Turn up this hot South Texas band’s collaboration with Bad Bunny to get your Tejano on.
It’s hard to square the idea of cowboys on stage at Coachella, the indie rock festival that boasts the biggest names in popular music. But there they are in YouTube videos, six guys in cowboy hats, jeans, and boots, on stage playing a cumbia with Bad Bunny.
The story of how Grupo Frontera, a Tejano band from South Texas, caught the attention of the Puerto Rican rapper, producer, and global sensation Bad Bunny and went on to record a song together that rocketed to No. 1 on the Billboard Global 200, and to make a music video that has amassed almost 150 million views in just a few weeks, isn’t your typical country music tale.
Not long ago, Grupo Frontera was a local band playing traditional ranchera music, with guitars and an accordion, at parties around their hometown of Edinburg, Texas. They liked to play covers of the Mexican-style country music they grew up with. But with their distinctive, smooth style, Grupo Frontera outgrew party gigs and soon began recording with top Tejano talent.
The group has since become a catalyst for a movement of northern Mexican regional music that is sweeping Latin charts and, now, mainstream music.
“I really love Grupo Frontera because I think they have a lot of feelings in their songs,” said Bad Bunny (the stage name for Benito Antonio Martínez Ocasio) in an interview with Zane Lowe on Apple Music 1. “This authentic music made by young people, that’s what I love. They have the authentic sound, the essence, but with a new color, a new sound. It’s fresh. It’s totally different.”
When songwriter and producer Edgar Barrera discovered Grupo Frontera in his hometown of McAllen, Texas, they were playing for the opening of a tire shop, he told Variety. At the time, the band couldn’t have envisioned playing Coachella. What they aspired to, they told Barrera, was to work with Mexican ranchero artist Carin Leon. Barrera made it happen, and the collaboration landed the group on the Billboard Hot 100 early this year with the song “Que Vuelvas.”
After that initial success, Barrera told Variety, Grupo Frontera had significant offers from record labels, but the group chose to stick with the Barrera partnership. It would soon pay off.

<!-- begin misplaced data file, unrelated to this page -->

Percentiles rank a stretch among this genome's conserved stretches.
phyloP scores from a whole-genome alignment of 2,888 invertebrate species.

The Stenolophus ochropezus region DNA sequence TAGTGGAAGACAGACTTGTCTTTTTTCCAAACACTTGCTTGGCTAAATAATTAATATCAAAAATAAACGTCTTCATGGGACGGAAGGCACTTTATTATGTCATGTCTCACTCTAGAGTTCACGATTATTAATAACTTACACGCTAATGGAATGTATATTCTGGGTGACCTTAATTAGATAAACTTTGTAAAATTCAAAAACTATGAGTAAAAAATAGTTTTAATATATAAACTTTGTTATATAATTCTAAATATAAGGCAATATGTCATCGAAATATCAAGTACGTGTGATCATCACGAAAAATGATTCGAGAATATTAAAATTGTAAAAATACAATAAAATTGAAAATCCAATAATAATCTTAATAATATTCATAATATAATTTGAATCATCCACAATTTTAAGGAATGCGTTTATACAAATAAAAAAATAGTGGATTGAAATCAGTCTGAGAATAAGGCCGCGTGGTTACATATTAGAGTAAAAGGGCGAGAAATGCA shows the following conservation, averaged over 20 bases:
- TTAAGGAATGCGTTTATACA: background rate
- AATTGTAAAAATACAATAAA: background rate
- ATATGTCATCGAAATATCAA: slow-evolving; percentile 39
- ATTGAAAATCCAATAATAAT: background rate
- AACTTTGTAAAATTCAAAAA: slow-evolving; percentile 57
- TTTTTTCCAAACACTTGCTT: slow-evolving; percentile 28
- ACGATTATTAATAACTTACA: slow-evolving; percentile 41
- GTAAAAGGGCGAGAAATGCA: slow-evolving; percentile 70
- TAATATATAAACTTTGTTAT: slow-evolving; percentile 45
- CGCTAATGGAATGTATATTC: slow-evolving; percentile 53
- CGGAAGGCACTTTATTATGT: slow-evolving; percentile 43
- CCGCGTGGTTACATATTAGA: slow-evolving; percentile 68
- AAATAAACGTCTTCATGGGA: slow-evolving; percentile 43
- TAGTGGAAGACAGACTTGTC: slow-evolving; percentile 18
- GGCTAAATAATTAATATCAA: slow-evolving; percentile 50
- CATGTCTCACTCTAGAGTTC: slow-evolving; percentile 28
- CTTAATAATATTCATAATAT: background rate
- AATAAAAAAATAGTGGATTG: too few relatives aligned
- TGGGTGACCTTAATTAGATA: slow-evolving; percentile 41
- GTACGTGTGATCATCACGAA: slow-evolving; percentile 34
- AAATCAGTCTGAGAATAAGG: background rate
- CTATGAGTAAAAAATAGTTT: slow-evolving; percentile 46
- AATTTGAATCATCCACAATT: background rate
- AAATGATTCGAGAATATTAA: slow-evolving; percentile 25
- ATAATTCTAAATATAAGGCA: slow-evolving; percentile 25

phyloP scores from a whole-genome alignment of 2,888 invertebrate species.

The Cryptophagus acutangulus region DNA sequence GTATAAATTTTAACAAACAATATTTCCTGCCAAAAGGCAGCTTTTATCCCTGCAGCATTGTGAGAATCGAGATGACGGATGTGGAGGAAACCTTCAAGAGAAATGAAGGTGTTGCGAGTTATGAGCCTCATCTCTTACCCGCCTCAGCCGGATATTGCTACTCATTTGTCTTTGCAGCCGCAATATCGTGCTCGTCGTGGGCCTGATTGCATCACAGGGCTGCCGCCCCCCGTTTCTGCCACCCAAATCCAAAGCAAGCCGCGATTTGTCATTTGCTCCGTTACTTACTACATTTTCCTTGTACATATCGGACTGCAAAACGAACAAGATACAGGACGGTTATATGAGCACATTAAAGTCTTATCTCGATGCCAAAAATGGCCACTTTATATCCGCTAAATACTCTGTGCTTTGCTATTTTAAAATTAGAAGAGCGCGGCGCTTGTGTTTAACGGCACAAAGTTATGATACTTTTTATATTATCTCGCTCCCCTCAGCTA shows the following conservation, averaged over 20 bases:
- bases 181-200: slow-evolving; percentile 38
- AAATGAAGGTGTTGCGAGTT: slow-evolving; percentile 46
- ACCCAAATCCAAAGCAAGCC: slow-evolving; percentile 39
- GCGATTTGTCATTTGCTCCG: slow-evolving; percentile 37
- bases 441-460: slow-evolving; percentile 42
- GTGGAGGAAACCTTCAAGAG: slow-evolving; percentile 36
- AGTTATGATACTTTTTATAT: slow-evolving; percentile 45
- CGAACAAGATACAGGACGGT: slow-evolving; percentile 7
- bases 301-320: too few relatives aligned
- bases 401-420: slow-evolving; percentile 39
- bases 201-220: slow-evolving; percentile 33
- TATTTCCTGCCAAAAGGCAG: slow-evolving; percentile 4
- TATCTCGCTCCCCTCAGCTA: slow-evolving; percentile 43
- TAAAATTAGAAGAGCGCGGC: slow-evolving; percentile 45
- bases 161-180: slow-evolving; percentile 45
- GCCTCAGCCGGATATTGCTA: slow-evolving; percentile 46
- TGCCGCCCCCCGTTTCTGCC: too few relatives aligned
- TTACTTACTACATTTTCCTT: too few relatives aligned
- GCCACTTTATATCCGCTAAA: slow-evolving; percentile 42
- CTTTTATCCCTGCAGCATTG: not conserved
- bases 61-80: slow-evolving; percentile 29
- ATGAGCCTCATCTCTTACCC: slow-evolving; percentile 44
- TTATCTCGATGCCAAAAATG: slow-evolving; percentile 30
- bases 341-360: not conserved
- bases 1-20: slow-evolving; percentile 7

They recorded “Un x100to,” a love song about a man who uses the final 1 percent of his phone battery life to reach out to a lost love.
“When our grandparents were dating, they would send letters; when our parents were dating, they would make phone calls. Now that we’re in a different era, we send text messages,” percussionist Julián Peña Jr. told the Los Angeles Times.
They planned to make a video for the song and chose a ghost town in Nevada as the location. On the day of the video shoot, producer Barrera told the band he had a surprise.
As they were on set, Barrera suddenly said he wanted to change the song to a new version. As the band grappled with that odd direction, Bad Bunny strolled in. And Grupo Frontera made a video of a version of their song they’d never heard before, with a new verse sung by a major recording star, who was right there dancing next to them.
As Grupo Frontera vocalist Adelaido “Payo” Solis III told podcaster Lowe, he had to focus on making the video, but he couldn’t stop staring at the superstar standing next to him.
“We actually didn’t know we were going to work with him until the day of the video,” Solis said. “We recorded the song without knowing he was going to be on the song.”
As the band told Lowe, if you watch the video closely, you can tell something special is happening: They can’t stop smiling.
Photo by Uriel Landeros, who also painted the mural of Grupo Fronteras behind the band.